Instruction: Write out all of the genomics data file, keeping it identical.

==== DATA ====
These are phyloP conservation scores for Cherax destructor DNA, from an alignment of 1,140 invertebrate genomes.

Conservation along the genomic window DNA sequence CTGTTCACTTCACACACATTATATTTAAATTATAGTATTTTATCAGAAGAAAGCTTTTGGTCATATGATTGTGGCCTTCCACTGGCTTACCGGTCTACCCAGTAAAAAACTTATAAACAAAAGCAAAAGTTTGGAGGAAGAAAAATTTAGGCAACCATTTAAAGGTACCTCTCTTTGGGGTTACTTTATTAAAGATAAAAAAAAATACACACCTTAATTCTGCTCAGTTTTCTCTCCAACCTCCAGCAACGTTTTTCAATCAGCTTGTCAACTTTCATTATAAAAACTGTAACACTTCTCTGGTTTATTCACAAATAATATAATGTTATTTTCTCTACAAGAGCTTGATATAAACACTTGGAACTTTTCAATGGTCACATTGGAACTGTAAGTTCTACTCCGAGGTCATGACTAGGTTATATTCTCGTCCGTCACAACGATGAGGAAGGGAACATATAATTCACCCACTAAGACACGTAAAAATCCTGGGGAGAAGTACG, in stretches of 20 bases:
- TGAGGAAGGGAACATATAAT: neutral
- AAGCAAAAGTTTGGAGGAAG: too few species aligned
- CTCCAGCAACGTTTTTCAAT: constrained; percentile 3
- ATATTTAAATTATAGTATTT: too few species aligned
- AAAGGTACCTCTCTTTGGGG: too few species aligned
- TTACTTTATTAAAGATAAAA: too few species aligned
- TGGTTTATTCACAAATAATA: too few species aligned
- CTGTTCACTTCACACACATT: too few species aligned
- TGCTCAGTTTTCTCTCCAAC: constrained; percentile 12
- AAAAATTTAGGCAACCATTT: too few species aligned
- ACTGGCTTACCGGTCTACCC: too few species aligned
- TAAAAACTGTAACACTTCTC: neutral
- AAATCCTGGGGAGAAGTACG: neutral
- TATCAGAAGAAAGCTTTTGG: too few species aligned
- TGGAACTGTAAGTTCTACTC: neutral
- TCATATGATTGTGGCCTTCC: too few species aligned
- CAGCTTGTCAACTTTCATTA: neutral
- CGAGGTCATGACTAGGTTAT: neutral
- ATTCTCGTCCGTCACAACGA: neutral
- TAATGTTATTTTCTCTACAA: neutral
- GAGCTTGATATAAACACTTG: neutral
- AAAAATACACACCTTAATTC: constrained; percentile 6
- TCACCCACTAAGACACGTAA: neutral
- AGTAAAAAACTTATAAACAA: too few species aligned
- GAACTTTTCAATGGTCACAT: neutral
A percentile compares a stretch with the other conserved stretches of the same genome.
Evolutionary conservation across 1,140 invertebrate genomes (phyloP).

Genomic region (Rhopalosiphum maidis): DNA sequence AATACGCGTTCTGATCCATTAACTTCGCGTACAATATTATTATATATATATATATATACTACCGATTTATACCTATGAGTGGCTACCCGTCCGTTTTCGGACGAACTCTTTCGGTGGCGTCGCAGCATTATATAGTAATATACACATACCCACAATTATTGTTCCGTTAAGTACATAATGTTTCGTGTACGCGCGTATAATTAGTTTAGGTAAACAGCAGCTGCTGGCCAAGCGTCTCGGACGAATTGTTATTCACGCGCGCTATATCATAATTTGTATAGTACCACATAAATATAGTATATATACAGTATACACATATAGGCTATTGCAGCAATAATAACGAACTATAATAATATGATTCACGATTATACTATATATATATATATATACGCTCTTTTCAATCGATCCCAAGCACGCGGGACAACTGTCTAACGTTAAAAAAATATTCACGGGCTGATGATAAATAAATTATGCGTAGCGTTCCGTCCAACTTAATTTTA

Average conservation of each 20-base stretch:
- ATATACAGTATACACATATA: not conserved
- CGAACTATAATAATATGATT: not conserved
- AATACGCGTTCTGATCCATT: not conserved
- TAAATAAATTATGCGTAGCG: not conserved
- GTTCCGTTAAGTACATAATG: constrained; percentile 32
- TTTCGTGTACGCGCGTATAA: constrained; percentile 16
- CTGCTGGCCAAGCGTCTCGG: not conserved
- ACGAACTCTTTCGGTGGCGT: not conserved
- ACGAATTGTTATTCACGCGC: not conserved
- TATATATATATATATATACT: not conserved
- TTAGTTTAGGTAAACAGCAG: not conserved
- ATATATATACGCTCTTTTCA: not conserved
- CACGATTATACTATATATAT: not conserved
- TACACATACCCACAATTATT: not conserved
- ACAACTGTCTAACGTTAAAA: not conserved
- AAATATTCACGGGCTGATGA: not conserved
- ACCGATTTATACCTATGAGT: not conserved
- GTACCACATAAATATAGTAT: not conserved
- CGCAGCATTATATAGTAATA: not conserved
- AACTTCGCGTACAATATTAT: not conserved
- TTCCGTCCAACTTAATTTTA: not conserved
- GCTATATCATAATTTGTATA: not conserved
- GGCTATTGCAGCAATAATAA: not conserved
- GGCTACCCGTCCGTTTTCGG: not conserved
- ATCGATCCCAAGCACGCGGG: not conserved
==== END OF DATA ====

These are phyloP conservation scores for Cherax destructor DNA, from an alignment of 1,140 invertebrate genomes.

Conservation along the genomic window DNA sequence CTGTTCACTTCACACACATTATATTTAAATTATAGTATTTTATCAGAAGAAAGCTTTTGGTCATATGATTGTGGCCTTCCACTGGCTTACCGGTCTACCCAGTAAAAAACTTATAAACAAAAGCAAAAGTTTGGAGGAAGAAAAATTTAGGCAACCATTTAAAGGTACCTCTCTTTGGGGTTACTTTATTAAAGATAAAAAAAAATACACACCTTAATTCTGCTCAGTTTTCTCTCCAACCTCCAGCAACGTTTTTCAATCAGCTTGTCAACTTTCATTATAAAAACTGTAACACTTCTCTGGTTTATTCACAAATAATATAATGTTATTTTCTCTACAAGAGCTTGATATAAACACTTGGAACTTTTCAATGGTCACATTGGAACTGTAAGTTCTACTCCGAGGTCATGACTAGGTTATATTCTCGTCCGTCACAACGATGAGGAAGGGAACATATAATTCACCCACTAAGACACGTAAAAATCCTGGGGAGAAGTACG, in stretches of 20 bases:
- TGAGGAAGGGAACATATAAT: neutral
- AAGCAAAAGTTTGGAGGAAG: too few species aligned
- CTCCAGCAACGTTTTTCAAT: constrained; percentile 3
- ATATTTAAATTATAGTATTT: too few species aligned
- AAAGGTACCTCTCTTTGGGG: too few species aligned
- TTACTTTATTAAAGATAAAA: too few species aligned
- TGGTTTATTCACAAATAATA: too few species aligned
- CTGTTCACTTCACACACATT: too few species aligned
- TGCTCAGTTTTCTCTCCAAC: constrained; percentile 12
- AAAAATTTAGGCAACCATTT: too few species aligned
- ACTGGCTTACCGGTCTACCC: too few species aligned
- TAAAAACTGTAACACTTCTC: neutral
- AAATCCTGGGGAGAAGTACG: neutral
- TATCAGAAGAAAGCTTTTGG: too few species aligned
- TGGAACTGTAAGTTCTACTC: neutral
- TCATATGATTGTGGCCTTCC: too few species aligned
- CAGCTTGTCAACTTTCATTA: neutral
- CGAGGTCATGACTAGGTTAT: neutral
- ATTCTCGTCCGTCACAACGA: neutral
- TAATGTTATTTTCTCTACAA: neutral
- GAGCTTGATATAAACACTTG: neutral
- AAAAATACACACCTTAATTC: constrained; percentile 6
- TCACCCACTAAGACACGTAA: neutral
- AGTAAAAAACTTATAAACAA: too few species aligned
- GAACTTTTCAATGGTCACAT: neutral
A percentile compares a stretch with the other conserved stretches of the same genome.
Evolutionary conservation across 1,140 invertebrate genomes (phyloP).

Genomic region (Rhopalosiphum maidis): DNA sequence AATACGCGTTCTGATCCATTAACTTCGCGTACAATATTATTATATATATATATATATACTACCGATTTATACCTATGAGTGGCTACCCGTCCGTTTTCGGACGAACTCTTTCGGTGGCGTCGCAGCATTATATAGTAATATACACATACCCACAATTATTGTTCCGTTAAGTACATAATGTTTCGTGTACGCGCGTATAATTAGTTTAGGTAAACAGCAGCTGCTGGCCAAGCGTCTCGGACGAATTGTTATTCACGCGCGCTATATCATAATTTGTATAGTACCACATAAATATAGTATATATACAGTATACACATATAGGCTATTGCAGCAATAATAACGAACTATAATAATATGATTCACGATTATACTATATATATATATATATACGCTCTTTTCAATCGATCCCAAGCACGCGGGACAACTGTCTAACGTTAAAAAAATATTCACGGGCTGATGATAAATAAATTATGCGTAGCGTTCCGTCCAACTTAATTTTA

Average conservation of each 20-base stretch:
- ATATACAGTATACACATATA: not conserved
- CGAACTATAATAATATGATT: not conserved
- AATACGCGTTCTGATCCATT: not conserved
- TAAATAAATTATGCGTAGCG: not conserved
- GTTCCGTTAAGTACATAATG: constrained; percentile 32
- TTTCGTGTACGCGCGTATAA: constrained; percentile 16
- CTGCTGGCCAAGCGTCTCGG: not conserved
- ACGAACTCTTTCGGTGGCGT: not conserved
- ACGAATTGTTATTCACGCGC: not conserved
- TATATATATATATATATACT: not conserved
- TTAGTTTAGGTAAACAGCAG: not conserved
- ATATATATACGCTCTTTTCA: not conserved
- CACGATTATACTATATATAT: not conserved
- TACACATACCCACAATTATT: not conserved
- ACAACTGTCTAACGTTAAAA: not conserved
- AAATATTCACGGGCTGATGA: not conserved
- ACCGATTTATACCTATGAGT: not conserved
- GTACCACATAAATATAGTAT: not conserved
- CGCAGCATTATATAGTAATA: not conserved
- AACTTCGCGTACAATATTAT: not conserved
- TTCCGTCCAACTTAATTTTA: not conserved
- GCTATATCATAATTTGTATA: not conserved
- GGCTATTGCAGCAATAATAA: not conserved
- GGCTACCCGTCCGTTTTCGG: not conserved
- ATCGATCCCAAGCACGCGGG: not conserved